Guiding for Ireland

Thirteen years ago, Carol O’Brady’s eight year old daughter, Aoife, was excitedly preparing to join the Brownies, the section of the Irish Girl Guides for 7-10 year olds, writes Maureen Browne.

Carol O'Brady
Carol O’Brady

Carol, who is Medicines Information Manager at Tallaght Hospital, Dublin and Clinical Lecturer, at the School of Pharmacy and Pharmaceutical Sciences, at Trinity College Dublin, had been a Girl Guide herself, and decided to go along and see if guiding was as good as she remembered.

It turned out to be even better, she became a leader and 13 years later is Chair of the National Committee which looks after the section for the 10 – 14 year olds, as well as having a major input into the programmes for the entire 10,000 youth members and 1,800 young and adult members, who are now in the association.

The Irish Girl Guides’ structure involves a Ladybird section for girls aged from five to seven years of age, Brownies for those aged from seven to 10, Guides for ten to 14 year olds and the Senior Branch for those in the 14 to 30 age group.

“When I went back to the Guides when Aoife joined, I found I really enjoyed it. I was on the Ladybird Committee for about four years. Then as Aoife moved up through the branches, I thought I would prefer to work with the 10 – 14 age group, as it involved more outdoor work and the outdoor activities and camping are great fun.”

They learn to be independent in hall and to be independent outdoors, to be able to mind themselves, to work together, to trust each other and to trust their leaders.

In 2015, Carol was asked to join the National Committee for the Guides and in late 2015 was invited to take over as Chair, a post she has held since then.

She sees the most important part of their mission as helping their members to grow in confidence. “We want them to develop to the fullest of their potential as responsible citizens of the world. That is our mission and we aim to do this through fun educational programmes.

“They are learning through everything they do in the various programmes, whether it is in our halls or outdoors.  They learn by doing small things on their own and in groups and as they work through the programmes their skills and confidence build year on year. They learn to be independent in hall and to be independent outdoors, to be able to mind themselves, to work together, to trust each other and to trust their leaders.”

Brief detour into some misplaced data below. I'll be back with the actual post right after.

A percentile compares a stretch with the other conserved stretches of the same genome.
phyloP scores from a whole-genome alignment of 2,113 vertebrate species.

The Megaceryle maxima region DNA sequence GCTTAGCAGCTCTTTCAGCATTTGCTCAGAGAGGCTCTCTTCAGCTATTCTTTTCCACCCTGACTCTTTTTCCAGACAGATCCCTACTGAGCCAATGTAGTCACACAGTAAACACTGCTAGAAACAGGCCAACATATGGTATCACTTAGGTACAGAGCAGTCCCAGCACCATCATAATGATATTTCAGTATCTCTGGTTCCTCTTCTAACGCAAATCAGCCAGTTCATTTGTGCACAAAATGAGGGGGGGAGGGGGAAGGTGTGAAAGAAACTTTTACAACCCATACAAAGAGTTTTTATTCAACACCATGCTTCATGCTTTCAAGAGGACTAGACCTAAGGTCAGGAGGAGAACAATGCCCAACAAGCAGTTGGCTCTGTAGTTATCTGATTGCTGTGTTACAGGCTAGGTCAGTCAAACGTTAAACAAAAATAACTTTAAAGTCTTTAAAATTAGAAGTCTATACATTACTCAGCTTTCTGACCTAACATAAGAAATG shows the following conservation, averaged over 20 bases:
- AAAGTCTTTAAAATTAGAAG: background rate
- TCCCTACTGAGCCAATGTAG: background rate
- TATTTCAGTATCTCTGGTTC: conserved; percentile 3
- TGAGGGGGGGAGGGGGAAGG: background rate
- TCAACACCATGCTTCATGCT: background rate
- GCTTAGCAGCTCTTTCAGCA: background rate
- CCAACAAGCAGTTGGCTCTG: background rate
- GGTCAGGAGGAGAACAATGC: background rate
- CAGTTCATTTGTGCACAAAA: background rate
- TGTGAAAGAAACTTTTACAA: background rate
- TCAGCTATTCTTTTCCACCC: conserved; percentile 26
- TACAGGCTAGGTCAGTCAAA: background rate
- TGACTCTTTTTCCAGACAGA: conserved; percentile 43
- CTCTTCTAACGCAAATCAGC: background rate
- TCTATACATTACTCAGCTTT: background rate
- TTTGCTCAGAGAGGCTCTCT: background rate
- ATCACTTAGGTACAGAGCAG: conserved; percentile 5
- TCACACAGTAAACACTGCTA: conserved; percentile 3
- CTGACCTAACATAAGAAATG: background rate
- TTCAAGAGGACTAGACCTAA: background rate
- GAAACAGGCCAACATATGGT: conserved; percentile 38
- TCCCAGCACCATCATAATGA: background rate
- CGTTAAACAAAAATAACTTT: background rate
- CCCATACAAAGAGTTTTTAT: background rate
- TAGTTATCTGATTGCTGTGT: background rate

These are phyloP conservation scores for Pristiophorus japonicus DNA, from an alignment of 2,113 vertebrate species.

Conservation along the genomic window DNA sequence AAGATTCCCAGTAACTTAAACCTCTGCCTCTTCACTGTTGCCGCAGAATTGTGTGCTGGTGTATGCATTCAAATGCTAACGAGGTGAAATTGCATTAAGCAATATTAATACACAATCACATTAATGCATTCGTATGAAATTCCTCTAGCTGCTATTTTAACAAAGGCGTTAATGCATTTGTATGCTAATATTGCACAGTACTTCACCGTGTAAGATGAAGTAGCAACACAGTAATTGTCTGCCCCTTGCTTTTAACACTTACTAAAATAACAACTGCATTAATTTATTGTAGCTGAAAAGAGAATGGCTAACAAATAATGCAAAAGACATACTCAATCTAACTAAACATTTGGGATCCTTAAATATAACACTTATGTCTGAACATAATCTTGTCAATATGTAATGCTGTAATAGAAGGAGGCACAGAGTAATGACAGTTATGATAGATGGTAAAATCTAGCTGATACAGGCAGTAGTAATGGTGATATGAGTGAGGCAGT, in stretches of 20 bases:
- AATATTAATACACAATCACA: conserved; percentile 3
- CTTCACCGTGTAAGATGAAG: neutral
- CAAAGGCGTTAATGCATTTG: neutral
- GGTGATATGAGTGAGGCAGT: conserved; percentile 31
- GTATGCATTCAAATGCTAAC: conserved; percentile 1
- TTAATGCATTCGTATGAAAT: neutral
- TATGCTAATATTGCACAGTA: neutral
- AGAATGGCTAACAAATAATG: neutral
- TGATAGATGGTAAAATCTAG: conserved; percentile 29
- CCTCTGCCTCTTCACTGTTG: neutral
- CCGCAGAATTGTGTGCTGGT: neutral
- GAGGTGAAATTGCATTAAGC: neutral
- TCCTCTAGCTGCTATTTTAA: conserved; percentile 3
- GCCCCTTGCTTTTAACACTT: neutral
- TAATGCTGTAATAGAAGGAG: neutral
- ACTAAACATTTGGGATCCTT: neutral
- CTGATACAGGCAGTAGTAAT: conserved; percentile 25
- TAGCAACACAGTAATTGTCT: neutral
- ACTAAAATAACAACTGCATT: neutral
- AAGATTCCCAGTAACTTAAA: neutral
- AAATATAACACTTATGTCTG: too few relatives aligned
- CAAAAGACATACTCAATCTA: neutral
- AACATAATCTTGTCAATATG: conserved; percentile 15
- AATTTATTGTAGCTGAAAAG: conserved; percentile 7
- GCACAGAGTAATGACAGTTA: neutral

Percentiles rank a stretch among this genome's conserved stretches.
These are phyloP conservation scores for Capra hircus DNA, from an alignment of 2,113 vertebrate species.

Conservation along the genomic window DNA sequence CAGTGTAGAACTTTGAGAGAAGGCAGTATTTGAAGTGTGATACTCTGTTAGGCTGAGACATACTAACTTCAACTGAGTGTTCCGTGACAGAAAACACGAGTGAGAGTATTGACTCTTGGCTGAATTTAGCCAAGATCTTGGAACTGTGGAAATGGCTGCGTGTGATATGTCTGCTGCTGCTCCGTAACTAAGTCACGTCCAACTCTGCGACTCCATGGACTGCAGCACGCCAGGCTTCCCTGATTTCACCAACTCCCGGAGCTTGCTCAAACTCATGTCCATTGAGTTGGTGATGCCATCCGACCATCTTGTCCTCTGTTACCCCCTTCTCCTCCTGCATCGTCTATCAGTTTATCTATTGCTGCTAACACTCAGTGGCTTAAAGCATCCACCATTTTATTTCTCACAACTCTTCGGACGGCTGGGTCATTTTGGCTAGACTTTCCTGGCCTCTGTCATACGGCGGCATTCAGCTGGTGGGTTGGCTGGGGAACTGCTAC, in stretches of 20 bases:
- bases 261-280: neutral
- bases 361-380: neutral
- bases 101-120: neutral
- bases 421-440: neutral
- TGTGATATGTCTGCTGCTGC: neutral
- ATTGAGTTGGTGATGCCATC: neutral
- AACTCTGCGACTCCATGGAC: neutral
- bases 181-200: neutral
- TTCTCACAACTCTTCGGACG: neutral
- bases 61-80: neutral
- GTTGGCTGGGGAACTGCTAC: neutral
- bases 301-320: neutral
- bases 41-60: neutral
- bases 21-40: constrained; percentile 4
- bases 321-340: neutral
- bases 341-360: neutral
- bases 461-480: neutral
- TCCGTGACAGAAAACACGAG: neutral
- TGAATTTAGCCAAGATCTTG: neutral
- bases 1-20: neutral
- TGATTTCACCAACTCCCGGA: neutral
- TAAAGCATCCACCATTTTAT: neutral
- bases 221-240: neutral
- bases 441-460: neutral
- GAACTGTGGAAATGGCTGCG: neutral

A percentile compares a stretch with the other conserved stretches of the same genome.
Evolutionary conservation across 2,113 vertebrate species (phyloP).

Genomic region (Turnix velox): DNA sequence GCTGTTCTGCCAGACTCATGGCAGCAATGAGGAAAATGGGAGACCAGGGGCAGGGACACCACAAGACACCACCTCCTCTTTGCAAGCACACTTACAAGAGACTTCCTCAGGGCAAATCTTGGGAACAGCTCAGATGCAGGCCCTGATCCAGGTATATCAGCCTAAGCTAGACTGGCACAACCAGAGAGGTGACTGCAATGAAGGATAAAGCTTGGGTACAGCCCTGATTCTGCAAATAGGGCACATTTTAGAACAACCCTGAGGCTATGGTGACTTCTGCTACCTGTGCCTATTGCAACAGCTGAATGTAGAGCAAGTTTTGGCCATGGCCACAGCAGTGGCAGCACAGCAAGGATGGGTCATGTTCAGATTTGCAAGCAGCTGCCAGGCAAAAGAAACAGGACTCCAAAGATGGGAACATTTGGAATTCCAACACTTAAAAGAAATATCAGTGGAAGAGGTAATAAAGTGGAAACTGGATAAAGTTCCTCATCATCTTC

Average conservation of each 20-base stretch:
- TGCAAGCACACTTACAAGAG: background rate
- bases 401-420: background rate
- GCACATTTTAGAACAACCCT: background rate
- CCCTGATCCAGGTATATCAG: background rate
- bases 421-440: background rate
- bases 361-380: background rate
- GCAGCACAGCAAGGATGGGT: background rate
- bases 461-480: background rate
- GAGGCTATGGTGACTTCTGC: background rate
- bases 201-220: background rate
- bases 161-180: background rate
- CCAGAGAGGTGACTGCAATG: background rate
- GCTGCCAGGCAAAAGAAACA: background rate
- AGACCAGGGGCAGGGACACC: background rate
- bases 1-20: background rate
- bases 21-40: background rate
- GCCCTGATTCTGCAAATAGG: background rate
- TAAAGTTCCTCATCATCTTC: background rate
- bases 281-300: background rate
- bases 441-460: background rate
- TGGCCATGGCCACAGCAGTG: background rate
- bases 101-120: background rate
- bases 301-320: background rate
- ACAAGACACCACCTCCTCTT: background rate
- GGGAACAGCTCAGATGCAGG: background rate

Leaders have to be over 18 and it can be difficult to get sufficient leaders. “However, the leaders we get really get a lot out of it. Often they are parents who want to be involved with their kids and it gives these parents new skills. Mothers who are involved develop their own leadership skills, they enjoy new experiences and friendships.  I have friendships through guiding which I would never come across if I hadn’t become a member.”

The weekly guide meetings take about an hour and a half, which is a very manageable commitment, but for those involved in management, it can spill over into a large part of their lives, planning and organising guiding events and charity functions.

The Irish Girl Guides is an all inclusive organisation. The organisation actively promotes diversity and welcomes girls from all walks of life.

“We do a lot of hill walking and camping events. Last year for example I was part of a team which ran a big camp for 800 girls aged from 9 – 18 and we ran a day event for five years olds.

“Guiding is all about thinking of others so we try and do charity work for others also.”

Last year Carol and her team organised a national awards event in Croke Park, attended by over 300 members. As Chair of the Guide Committee she also sits on several other national committees, including the National Programme & Training Committee which links into the Executive Committee.

She says The Irish Girl Guides is an all inclusive organisation. The organisation actively promotes diversity and welcomes girls from all walks of life.

The Irish Girl Guides was started in Ireland in 1911, It grew from the scouting movement set up by Robert Baden-Powell in England on the premise that boys could be trained and used to help in emergencies.

He held an experimental camp at Brownsea Island in Dorset in 1907 at which the boys were divided into patrols and trained to be self-reliant.

The first big rally for Scouts was held at Crystal Palace outside London in 1909. At this there were 10,000 boys as well as some uninvited girls who dressed in a uniform and called themselves “Girl Scouts”.

In 1910 Girl Guides were officially formed with the founder’s sister, Agnes Baden-Powell, in charge. A syllabus for girls was drawn up for their training similar to that for the Scouts.

The first official company in Ireland was formed in 1911 in Harold’s Cross, with Lady Powerscourt as Chief Commissioner. Guiding quickly spread to Cork and Wicklow and then to other parts of the country.

At this time Guiding was run as one organisation for all Ireland, but following partition in 1921, a separate organisation was created for the Free State – the Irish Free State Girl Guides.

Ireland became a separate member of World Association of Girl Guides and Girl Scouts in 1932 and in 1938 the name of the organisation was changed to the Irish Girl Guides.